Ryokan Experience

Staying at a ryokan is a must for your Japan trip!

Ryokan is a traditional accommodation style in Japan unlikely to be found in any other countries.
More than just a place to sleep, you have the opportunity to experience the traditional Japanese lifestyle and hospitality, and elements such as tatami floors, futon beds, Japanese style baths and local cuisine. All these things make this a great way to experience uniquely Japanese lodging.

“Washitsu” - Japanese Rooms<br />
“Washitsu” - Japanese Rooms
Rooms at a Ryokan are mainly furnitured in Japanese style, the floor is made of tatami and a quilted Japanese-style mattress called “Futon” is laid out on the floor to sleep on. In the daytime, Futons are folded up and stored away in a closet. At some of the ryokans, the staff will make the futons for you in the evening, usually while you are having your meal in the dining hall.
Besides traditional Japanese rooms, there are some accommodation offering also Japanese-Western mixed style rooms equipped with a bed.
“Onsen” - Hot Spring<br />
“Onsen” - Hot Spring
Open-air baths and large public bath facilities are available at most Ryokan. You can enjoy the natural landscape in the open-air baths and have an experience of going into a large bath.
The hot spring water used in the onsen contains distinctive minerals with various kinds of positive effects on your health when you take a sink into the onsen.
“Kaiseki” - Japanese Traditional Meals<br />
“Kaiseki” - Japanese Traditional Meals
“Kaiseki” are traditional course menus which are made up of several small dishes with different tastes and textures. It is known for its meticulous preparation, fresh seasonal ingredients and artistic display.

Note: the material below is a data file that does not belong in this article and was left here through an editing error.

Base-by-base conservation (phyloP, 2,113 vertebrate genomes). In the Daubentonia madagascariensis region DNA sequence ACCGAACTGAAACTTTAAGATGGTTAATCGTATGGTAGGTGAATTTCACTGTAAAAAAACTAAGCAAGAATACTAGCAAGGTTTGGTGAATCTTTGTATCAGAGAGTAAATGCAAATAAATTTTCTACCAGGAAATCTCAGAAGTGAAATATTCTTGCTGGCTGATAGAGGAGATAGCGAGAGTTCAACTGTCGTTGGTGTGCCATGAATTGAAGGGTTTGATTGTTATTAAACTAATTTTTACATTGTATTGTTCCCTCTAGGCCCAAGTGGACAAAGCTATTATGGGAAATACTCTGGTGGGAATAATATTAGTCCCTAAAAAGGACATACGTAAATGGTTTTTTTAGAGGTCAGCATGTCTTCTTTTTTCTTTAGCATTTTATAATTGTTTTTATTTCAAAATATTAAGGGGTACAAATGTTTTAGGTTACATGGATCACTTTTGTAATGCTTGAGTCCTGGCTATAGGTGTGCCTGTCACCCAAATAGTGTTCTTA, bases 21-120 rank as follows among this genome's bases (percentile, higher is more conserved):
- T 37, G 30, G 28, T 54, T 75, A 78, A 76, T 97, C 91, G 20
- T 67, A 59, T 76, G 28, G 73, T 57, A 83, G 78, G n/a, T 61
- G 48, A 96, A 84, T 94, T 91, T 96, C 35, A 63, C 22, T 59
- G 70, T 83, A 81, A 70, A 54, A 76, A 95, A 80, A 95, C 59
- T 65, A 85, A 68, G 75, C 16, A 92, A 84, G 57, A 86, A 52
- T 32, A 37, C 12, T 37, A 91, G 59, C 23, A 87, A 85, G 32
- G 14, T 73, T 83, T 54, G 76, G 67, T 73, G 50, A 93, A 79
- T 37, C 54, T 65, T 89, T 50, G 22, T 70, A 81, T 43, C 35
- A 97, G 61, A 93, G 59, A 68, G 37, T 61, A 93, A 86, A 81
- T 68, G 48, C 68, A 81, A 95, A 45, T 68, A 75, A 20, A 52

Dining styles include using table and chair, or sitting at a traditional Japanese table either on tatami or on a bench directly embedded in the floor. Some ryokans have private dining rooms, so if you want to have a peaceful time just for your group, please make a request when you book the ryokan. Note that additional charge may apply when booking a private dining room.

“Omotenashi” - Hospitality

Staying in a ryokan is also a way to experience Japan's Omotenashi culture.
Omotenashi is a thought of hospitality that goes well beyond the standard refrain of “customer first”. Friendly staff like “Okami” (“landlady” of the ryokan) welcomes guests warmly, and in some ryokans, sweets and tea can be found on the table in your room as a greeting of your stay.

“Yutaka” - Traditional Japanese Wear

“Yukata”, a casual version of “Kimono”, were first made as clothing to wear in steam baths in the 800s. Over the years, it has evolved into casual clothing to wear at home. It also branched out and became fancy clothing to wear to Matsuri held during the summer.
In Ryokans, “Yukata” will be prepared for every guest as loungewear. Some people may feel slight discomfort in wearing a Yukata, but this is a good chance to experience Japanese culture!

Before your stay